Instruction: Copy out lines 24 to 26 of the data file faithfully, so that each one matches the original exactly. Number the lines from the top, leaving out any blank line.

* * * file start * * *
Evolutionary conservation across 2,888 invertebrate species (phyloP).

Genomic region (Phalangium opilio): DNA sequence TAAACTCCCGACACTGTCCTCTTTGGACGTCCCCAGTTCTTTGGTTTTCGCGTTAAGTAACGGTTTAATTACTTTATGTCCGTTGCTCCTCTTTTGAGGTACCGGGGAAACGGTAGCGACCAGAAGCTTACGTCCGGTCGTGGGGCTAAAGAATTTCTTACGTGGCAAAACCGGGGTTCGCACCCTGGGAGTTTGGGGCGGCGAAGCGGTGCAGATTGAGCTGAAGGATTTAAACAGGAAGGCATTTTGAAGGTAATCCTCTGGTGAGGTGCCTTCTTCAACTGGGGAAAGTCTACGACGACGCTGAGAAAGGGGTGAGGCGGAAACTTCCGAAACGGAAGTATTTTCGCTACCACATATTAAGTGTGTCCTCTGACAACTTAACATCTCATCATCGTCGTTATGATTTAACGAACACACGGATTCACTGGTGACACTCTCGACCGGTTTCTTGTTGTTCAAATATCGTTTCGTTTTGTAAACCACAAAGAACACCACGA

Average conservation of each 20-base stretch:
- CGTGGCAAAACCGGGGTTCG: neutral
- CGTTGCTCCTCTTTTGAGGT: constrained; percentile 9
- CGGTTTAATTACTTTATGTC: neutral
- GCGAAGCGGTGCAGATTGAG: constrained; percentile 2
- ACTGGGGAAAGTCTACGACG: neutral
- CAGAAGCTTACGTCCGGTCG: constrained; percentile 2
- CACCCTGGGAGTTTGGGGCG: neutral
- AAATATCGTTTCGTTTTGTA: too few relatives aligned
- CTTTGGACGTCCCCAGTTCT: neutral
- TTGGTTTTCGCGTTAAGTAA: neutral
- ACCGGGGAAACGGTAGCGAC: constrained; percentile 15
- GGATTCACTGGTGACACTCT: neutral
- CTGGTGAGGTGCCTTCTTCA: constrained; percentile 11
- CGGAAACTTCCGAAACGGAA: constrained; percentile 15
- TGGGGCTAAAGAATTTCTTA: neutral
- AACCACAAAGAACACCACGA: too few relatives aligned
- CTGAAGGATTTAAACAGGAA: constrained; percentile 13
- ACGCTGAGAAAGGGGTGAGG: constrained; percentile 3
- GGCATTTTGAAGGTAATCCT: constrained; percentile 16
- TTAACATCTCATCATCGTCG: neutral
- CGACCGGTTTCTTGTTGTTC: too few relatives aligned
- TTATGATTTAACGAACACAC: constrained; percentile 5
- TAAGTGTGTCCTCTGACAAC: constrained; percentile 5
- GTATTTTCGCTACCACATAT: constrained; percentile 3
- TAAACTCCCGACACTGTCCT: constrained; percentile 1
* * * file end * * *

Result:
- CGACCGGTTTCTTGTTGTTC: too few relatives aligned
- TTATGATTTAACGAACACAC: constrained; percentile 5
- TAAGTGTGTCCTCTGACAAC: constrained; percentile 5